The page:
I was invited to a university in Leeds the other day to give a speech to students about journalism.
I know, odd isn’t it.
I can only assume they were very short of people to ask but I said yes anyway, mainly so I could tell my mother I’d been invited to lecture at a university.
“Oh Steven, that’s wonderful,” she sobbed down the phone, very much as I imagine Mrs Firth did when Colin won his Oscar. “I’ll tell your Aunty Marjorie, she’ll be so proud – and it’ll give her a lift too; she’s got a terrible kidney infection.”
Another reason for saying yes was because the university offered to pay my expenses, which amounted to a £32 train ticket and a steak pie from a garage.
I noticed halfway through the pie, and with considerable distress, that it was two days beyond its best before date. Remembering all the times that my father used to tell me ‘best before’ was very different to a ‘use by’ date, I continued eating and finished the pie, convinced there would be no ill effects. I was wrong, spending around three hours on the toilet the following day.
But anyway, this speech. I did it and enjoyed it, not least because I had to talk about my journalism – I hesitate to say career, it seems too strong a term – hobby and in particular my time at the first newspaper I worked for in the late 1990s.
It was a small weekly publication in north Manchester and was a weird and wonderful place, mainly because of the editor, an eccentric chap in his 60s who had the crazed look of a professor and should have been, looking back, gently ushered out of the door a good decade or so earlier.
He made blunders every week and had astonishingly poor taste – we had hundreds of complaints, for instance, when, accompanying a story about an Elvis Presley fan who suffered from epilepsy, he thought it would be a good idea to use the headline ‘All Shook Up’.
One thing he couldn’t take was anyone pointing out errors.
There was a memorable occasion when an elderly man – 80-years-old minimum – came into the office in a mobility scooter to point out there was a spelling error on the front page of that week’s edition.
The editor removed his jacket, rolled up his sleeves and screamed ‘right, outside now, let’s sort this out’.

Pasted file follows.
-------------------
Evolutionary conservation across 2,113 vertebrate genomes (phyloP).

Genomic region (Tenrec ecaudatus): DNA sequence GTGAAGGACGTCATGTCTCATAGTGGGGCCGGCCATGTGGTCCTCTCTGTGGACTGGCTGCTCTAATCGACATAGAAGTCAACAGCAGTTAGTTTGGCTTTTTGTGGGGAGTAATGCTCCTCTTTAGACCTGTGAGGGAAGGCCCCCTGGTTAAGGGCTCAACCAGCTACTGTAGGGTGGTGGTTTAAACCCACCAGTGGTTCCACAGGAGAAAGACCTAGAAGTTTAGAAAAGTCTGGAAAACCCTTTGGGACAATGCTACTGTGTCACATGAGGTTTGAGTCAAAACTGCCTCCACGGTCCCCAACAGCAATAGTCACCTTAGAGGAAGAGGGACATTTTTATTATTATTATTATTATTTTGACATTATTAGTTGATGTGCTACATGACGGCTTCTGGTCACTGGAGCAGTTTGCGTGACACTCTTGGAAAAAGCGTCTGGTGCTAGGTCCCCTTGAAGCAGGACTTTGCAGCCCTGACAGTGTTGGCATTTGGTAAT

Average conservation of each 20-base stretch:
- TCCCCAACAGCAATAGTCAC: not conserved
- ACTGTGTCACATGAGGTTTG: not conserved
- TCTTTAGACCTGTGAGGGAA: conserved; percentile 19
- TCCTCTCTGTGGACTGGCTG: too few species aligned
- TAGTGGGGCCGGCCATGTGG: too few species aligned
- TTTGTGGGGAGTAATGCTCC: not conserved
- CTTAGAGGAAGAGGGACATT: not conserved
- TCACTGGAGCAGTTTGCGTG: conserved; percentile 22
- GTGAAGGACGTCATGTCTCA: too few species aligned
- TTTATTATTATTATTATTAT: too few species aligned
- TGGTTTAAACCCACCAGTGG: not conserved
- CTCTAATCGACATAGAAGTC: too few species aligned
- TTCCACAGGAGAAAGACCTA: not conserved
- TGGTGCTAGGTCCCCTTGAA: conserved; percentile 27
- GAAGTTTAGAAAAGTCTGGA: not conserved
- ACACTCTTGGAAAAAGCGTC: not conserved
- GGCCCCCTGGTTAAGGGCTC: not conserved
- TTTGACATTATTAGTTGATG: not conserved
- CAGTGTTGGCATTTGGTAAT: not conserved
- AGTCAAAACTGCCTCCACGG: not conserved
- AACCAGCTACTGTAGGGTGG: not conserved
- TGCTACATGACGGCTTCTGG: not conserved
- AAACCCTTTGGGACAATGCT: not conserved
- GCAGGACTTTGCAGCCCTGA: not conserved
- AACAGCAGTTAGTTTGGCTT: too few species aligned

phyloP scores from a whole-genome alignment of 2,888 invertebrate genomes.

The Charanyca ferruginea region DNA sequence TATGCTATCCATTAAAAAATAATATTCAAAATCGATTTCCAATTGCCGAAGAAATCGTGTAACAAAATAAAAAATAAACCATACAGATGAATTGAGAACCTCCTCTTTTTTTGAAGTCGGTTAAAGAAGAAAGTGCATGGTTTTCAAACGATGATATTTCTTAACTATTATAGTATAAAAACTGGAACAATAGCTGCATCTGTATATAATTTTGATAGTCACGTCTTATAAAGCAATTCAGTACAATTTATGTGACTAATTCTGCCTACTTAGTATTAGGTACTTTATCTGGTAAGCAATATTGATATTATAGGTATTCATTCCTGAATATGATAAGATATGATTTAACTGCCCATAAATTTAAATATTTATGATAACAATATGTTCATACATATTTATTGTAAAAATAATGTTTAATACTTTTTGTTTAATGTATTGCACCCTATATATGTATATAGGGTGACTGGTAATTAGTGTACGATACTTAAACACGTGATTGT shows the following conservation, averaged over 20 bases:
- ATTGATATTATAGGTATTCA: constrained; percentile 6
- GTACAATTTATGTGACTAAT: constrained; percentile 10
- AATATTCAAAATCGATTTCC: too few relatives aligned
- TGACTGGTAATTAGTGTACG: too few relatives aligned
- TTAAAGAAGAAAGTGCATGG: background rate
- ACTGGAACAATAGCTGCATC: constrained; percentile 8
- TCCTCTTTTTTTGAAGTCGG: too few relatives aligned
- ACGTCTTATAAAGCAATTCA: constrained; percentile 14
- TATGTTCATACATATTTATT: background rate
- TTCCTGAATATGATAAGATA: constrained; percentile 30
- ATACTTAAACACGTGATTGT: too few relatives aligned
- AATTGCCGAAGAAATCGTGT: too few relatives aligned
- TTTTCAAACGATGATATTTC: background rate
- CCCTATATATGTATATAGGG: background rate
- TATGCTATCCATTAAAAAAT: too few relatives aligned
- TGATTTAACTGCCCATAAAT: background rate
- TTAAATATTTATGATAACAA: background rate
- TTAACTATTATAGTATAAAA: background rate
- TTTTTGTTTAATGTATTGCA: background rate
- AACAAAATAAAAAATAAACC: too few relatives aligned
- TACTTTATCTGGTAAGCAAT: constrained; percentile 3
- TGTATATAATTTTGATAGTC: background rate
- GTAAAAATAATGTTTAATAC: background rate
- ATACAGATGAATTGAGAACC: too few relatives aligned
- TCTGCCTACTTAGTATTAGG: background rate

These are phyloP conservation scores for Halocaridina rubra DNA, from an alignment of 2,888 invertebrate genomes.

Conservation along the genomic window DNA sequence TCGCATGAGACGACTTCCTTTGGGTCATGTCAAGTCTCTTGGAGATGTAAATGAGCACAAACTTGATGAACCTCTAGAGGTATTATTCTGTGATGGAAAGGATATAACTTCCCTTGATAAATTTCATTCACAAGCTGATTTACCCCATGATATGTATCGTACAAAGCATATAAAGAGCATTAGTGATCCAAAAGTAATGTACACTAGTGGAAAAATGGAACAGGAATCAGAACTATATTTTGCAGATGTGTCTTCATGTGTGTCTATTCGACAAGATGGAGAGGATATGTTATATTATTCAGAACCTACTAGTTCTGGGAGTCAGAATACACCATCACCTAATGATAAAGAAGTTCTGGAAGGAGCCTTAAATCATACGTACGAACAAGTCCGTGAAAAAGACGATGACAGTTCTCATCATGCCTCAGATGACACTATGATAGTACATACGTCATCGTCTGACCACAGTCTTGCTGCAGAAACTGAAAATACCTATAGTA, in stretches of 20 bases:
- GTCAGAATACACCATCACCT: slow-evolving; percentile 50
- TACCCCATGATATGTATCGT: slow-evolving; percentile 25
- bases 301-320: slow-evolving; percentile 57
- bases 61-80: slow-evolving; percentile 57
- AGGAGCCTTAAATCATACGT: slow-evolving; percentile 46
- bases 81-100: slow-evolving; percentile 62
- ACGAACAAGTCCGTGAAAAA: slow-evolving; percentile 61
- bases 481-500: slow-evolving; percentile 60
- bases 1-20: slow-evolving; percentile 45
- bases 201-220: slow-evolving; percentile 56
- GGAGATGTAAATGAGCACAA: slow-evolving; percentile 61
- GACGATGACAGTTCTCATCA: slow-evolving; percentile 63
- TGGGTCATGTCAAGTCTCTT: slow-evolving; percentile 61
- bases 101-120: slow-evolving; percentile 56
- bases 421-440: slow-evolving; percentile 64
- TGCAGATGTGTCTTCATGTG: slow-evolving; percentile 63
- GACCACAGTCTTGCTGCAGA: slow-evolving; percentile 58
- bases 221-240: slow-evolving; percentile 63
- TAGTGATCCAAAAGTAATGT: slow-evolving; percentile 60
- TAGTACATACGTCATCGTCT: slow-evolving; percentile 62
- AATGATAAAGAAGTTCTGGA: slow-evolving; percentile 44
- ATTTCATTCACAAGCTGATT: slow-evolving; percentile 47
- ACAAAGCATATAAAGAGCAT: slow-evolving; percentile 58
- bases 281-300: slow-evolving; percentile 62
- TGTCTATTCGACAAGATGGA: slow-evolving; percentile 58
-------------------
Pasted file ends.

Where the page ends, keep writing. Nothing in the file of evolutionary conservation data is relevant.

It took four reporters to physically restrain him.
I was 21 and a junior hack, so got sent to all the worst jobs.
Two stand out. A council meeting where there was a 47-minute discussion about whether to put the traffic lights on the left or right side of the road at a junction (they went for the left, though only after careful consideration about visibility). The other was attending a meeting of the local Women’s Institute where the guest speaker was a woman who had collected a tea-towel from each town in Great Britain. I can still hear her to this day, ‘and this one, if I recall, was from Bexhil; I remember being pleased with it because it’s where Derek and I honeymooned and this tea-towel holds a lot of very special memories’.
Another time I was dispatched to a house to conduct an interview, about what I can’t recall now – but I do remember what happened.
The newspaper was in a deprived area, and as I walked up the path towards the house, I had to step around a large, scruffy dog. I knocked on the door, a man answered and as I walked in, the dog followed.
We sat down for the interview and about halfway through, the dog squatted in the lounge and, on the carpet, did what I can only describe as a quite gigantic motion.
I stopped speaking, horrified, waiting for my host to say or do something. He just looked at it, silently, with a blank expression.
The room reeked, so I wound up the interview as quickly as possible and headed for the door.
The man in the house shouted after me, ‘aren’t you going to take your dog with you?’
“It’s not mine,” I replied, aghast.
‘Oh,’ he replied. And shut the door.
Bonkers, but a completely true story.
Shameful moment in my career
That first paper, by the way, ended up being the reason I got out of news journalism.
A few days before Christmas, a teenage girl in the area died from meningitis, and I was instructed by my editor to speak to the family.
The thought of turning up on someone’s doorstep in their time of grief filled me with dread, but I was too naive and new to argue, so I did it. The mother of the girl opened the door, upset, and politely but firmly told me they didn’t want to speak.
I apologised profusely and returned to the office.
“In journalism you don’t take no for an answer,” my editor told me. “Go and try again.”
Horrified, I protested, but he insisted I return. I’m ashamed to admit that I knocked on the door again and was told they didn’t want to speak and to please stop bothering them. Mortified, I told my boss they wouldn’t speak. “This isn’t good enough,” he shouted. “We need a front page story, get yourself back there.” They were different times back then.
Had I been a few years older and wiser, I’d have quit on the spot. As it was I went back – but this time parked up, waited 10 minutes, then returned, saying there was no answer.
Unbelievably – and this would never happen at The Gazette – the editor tracked down the telephone number and stood over me while I called them. The family were, quite rightly, furious, but spoke to us just so we would leave them alone.
It was front page of that week’s edition. The editor had got his wish.
He was delighted and proud; I was disgusted with myself. It remains the most shameful moment of my career – and why I moved into sports writing; I didn’t want to ever have to do anything like that again.